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This question is about inverse Laplace transform $\mathscr{L}^{-1}:s\rightarrow t$. Although I was not able to find appropriate contour to invert $K_0 \left(r s\right)$, I somehow know that $$\mathscr{L}^{-1}\{K_0 \left(r s\right)\}=\frac{\theta(t-r)}{\sqrt{t^2-r^2}}.$$

How do one show that statement rigorously? The main part of my question is: Is it possible, similarly, to express a similar inverse fourier transform $$\mathscr{L}^{-1}\left\{K_0 \left(r \sqrt{s^2-1}\right)\right\}$$

in terms of elementary functions? Thank you for suggestions. ($K_0$ is the modified Bessel function of second kind, $\theta$ is just Heaviside theta, $r>0$ is a positive real parameter).


Important note: The function $K_0$ in the second laplace transform is ill-defined for $s\in (0,1)$ and is ment to represent only its real part, equivalently, using common identities for Bessel functions,

$$K_0 \left(r \sqrt{s^2-1}\right) = -\frac{\pi}{2}Y_0\left(r\sqrt{1 - s^2}\right)$$

which extends the domain of the original function to $s\in (0,1)$.

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  • $\begingroup$ I am not getting a closed form, but something like $$\frac{\pi}{2} \int_{-1}^1 dx \, J_0{\left ( r \sqrt{1-x^2} \right )} \, e^{-t x} $$ $\endgroup$
    – Ron Gordon
    Jul 25 '18 at 19:15
  • $\begingroup$ This looks very nice. However, it cannot be true since if you do the Laplace transform on it and compare with the original function, the graphs looks differently for $s>1$ - and even for $s<1$ they do not coincide. $\endgroup$
    – Machinato
    Jul 25 '18 at 19:39
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The result given by Mariusz can be verified as follows. The substitution $t = r \cosh \tau$ gives $$F(s) = \int_0^\infty \frac {\cosh \sqrt {t^2 - r^2}} {\sqrt {t^2 - r^2}} \theta(t - r) e^{-s t} dt = \int_0^\infty e^{-r s \cosh \tau} \cosh(r \sinh \tau) d\tau, \\ \operatorname{Re} s > 1.$$ Converting $\cosh(r \sinh \tau)$ to $e^{\pm r \sinh \tau}$ and writing $a \sinh \tau + b \cosh \tau$ as $A \cosh(\tau + \tau_0)$ gives $$F(s) = \frac 1 2 \int_0^\infty e^{A \cosh(\tau - \tau_0)} d\tau + \frac 1 2 \int_0^\infty e^{A \cosh(\tau + \tau_0)}, \\ A = -r \sqrt {s^2 - 1}, \; \tau_0 = \operatorname{arcsinh} \frac 1 {\sqrt {s^2 - 1}}.$$ Since $\cosh$ is even, $$F(s) = \frac 1 2 \int_{-\tau_0}^\infty e^{A \cosh \tau} d\tau + \frac 1 2 \int_{\tau_0}^\infty e^{A \cosh \tau} d\tau = \int_0^\infty e^{A \cosh \tau} d\tau = \\ K_0(-A).$$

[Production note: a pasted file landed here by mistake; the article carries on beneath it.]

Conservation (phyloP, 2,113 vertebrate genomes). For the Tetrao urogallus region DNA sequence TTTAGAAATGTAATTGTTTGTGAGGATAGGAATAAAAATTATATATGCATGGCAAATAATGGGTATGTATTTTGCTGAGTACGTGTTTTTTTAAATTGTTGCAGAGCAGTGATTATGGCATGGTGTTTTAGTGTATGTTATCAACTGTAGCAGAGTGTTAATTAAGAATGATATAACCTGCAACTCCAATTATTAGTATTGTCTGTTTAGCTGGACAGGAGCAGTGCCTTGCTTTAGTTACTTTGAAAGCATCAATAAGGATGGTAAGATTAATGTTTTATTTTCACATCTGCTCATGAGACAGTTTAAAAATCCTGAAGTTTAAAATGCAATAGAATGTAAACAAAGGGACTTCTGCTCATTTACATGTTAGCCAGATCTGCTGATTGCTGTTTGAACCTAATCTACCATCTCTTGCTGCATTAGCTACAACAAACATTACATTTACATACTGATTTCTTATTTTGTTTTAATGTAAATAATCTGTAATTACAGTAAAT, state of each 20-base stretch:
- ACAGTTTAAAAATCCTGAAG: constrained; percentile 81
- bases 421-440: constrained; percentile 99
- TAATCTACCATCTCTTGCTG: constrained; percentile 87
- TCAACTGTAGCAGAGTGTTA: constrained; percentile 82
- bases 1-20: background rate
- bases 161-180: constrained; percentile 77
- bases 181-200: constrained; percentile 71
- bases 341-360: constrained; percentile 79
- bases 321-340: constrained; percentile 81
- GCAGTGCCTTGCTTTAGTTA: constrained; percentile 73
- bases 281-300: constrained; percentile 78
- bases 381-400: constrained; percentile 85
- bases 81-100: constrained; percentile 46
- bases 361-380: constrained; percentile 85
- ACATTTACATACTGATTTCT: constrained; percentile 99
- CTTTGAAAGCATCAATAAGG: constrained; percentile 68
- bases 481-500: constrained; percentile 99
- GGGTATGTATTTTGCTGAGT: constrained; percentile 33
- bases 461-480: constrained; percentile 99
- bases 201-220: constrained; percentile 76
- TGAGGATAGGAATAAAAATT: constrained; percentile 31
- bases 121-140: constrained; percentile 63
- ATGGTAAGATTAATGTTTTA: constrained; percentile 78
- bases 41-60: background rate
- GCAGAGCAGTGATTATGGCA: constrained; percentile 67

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With CAS help:

$$\mathcal{L}_s^{-1}\left[K_0\left(r \sqrt{s^2-1}\right)\right](t)=\frac{\theta (t-r) \cosh \left(\sqrt{t^2-r^2}\right)}{\sqrt{t^2-r^2}}$$

for $r>0$

Maple code:

`assuming`([inttrans:-invlaplace(BesselK(0, r*sqrt(s^2-1)), s, t)], [r > 0])

#Heaviside(t-r)*cosh(sqrt(-r^2+t^2))/sqrt(-r^2+t^2)
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  • $\begingroup$ The square root inside $\cosh$ is missing in the MathJax formula. $\endgroup$
    – Maxim
    Jul 26 '18 at 2:34
  • $\begingroup$ @Maxim. Thanks,it was a typo. $\endgroup$ Jul 26 '18 at 7:24
  • $\begingroup$ This is miraculous! Thank you, this is what I was looking for. $\endgroup$
    – Machinato
    Jul 26 '18 at 8:01

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